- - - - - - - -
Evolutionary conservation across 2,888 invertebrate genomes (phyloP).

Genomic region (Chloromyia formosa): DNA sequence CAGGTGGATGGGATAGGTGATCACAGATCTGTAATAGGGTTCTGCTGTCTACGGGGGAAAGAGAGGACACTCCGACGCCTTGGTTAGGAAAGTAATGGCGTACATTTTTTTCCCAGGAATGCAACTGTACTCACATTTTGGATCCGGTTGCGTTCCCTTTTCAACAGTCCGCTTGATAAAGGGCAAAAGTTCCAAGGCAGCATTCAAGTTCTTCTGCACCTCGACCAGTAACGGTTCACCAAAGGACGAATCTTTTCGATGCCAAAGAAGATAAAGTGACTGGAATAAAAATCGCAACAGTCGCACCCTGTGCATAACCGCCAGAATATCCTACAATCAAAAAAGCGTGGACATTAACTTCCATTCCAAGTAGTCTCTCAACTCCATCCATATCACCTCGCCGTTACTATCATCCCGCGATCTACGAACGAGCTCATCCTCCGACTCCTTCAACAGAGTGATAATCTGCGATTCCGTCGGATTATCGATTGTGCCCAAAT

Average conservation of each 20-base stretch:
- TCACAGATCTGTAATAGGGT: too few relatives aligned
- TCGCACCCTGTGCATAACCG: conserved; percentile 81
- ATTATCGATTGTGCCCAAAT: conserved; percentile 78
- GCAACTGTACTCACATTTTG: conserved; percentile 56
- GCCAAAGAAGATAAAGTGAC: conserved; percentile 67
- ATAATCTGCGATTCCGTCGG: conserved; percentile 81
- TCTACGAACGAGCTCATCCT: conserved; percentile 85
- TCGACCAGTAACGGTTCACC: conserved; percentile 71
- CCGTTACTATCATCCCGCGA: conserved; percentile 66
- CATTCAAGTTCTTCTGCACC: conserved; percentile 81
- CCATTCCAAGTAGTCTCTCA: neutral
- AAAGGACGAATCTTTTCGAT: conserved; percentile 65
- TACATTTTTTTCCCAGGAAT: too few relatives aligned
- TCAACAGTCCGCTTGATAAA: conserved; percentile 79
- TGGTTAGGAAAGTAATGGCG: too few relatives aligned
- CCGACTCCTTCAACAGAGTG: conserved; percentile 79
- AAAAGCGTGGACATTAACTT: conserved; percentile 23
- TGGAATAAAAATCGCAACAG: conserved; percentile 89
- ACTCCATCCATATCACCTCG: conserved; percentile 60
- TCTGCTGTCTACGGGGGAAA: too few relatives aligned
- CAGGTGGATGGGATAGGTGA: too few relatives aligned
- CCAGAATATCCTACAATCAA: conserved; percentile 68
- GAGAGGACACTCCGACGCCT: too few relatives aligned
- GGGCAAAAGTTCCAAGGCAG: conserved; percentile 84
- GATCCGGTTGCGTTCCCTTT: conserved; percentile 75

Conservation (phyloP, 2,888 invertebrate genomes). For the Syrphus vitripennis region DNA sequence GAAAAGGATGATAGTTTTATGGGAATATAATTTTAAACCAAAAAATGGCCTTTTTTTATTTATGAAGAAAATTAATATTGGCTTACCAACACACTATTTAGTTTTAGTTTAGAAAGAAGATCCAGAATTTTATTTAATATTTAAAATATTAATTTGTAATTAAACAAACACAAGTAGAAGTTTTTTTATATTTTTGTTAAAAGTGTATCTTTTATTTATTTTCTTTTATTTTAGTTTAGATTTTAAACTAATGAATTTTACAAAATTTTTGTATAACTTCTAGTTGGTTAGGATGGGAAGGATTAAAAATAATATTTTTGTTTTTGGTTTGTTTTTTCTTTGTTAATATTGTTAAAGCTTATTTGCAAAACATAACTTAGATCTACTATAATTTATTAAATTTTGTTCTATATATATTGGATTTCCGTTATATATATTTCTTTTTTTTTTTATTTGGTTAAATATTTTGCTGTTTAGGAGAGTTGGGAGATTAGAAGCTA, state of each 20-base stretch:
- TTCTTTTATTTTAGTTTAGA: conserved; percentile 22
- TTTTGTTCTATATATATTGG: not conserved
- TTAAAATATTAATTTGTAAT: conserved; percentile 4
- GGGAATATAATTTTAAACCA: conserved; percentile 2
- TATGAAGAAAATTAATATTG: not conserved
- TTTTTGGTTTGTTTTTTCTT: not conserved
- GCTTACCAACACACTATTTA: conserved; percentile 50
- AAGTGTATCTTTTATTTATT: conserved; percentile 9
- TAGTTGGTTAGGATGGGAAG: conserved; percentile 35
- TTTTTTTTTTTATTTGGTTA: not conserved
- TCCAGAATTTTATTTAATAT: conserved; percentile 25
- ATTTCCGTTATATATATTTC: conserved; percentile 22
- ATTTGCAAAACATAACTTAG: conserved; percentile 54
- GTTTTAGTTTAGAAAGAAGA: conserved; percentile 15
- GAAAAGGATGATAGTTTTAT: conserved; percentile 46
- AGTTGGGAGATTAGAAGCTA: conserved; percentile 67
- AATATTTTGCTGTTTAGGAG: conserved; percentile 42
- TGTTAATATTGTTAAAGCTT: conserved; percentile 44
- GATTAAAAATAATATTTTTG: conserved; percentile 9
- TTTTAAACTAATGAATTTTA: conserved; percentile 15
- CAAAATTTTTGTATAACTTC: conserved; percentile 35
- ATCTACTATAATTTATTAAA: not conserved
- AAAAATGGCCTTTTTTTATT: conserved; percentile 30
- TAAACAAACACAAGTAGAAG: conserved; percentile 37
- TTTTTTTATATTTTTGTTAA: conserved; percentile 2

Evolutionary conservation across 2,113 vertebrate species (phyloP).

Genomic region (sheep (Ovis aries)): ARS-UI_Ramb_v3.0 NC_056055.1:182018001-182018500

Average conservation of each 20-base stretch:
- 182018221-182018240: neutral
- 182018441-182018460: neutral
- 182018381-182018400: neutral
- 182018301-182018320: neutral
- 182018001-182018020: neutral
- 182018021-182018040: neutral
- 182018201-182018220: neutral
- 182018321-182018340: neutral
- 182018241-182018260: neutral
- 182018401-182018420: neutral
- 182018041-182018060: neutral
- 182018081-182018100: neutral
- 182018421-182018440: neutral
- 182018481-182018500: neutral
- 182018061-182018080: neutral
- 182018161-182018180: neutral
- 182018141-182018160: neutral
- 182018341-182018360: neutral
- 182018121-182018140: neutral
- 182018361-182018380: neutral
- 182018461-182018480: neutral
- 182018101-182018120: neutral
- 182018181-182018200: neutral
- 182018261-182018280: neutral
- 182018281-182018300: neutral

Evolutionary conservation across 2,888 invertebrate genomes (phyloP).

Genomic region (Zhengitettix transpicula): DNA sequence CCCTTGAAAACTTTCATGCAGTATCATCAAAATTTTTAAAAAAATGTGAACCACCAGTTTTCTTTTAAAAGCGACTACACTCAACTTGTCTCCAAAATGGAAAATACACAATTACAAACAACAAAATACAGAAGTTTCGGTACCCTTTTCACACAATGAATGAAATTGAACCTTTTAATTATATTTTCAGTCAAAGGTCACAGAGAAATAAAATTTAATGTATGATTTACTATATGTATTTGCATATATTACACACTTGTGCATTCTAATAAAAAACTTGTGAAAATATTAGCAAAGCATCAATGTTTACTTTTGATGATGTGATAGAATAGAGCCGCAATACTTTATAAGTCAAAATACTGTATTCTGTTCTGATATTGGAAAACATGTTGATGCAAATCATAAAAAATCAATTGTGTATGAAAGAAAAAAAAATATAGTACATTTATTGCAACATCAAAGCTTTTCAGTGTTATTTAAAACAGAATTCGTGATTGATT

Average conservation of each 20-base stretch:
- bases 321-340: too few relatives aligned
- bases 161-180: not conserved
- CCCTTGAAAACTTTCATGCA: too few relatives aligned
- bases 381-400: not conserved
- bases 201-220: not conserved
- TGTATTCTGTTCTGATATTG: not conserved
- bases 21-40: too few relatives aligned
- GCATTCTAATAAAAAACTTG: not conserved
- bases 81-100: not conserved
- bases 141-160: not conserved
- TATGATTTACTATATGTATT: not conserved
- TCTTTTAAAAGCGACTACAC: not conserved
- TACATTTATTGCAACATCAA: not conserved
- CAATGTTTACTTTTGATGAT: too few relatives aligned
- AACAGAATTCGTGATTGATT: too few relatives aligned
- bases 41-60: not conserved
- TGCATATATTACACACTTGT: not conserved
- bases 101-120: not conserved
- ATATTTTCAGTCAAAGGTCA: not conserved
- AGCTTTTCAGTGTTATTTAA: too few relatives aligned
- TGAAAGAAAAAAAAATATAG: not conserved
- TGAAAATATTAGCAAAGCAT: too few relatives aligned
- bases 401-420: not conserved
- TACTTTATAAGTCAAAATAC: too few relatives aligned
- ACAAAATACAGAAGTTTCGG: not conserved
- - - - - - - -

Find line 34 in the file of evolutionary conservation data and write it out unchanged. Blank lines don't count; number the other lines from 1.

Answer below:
- TATGAAGAAAATTAATATTG: not conserved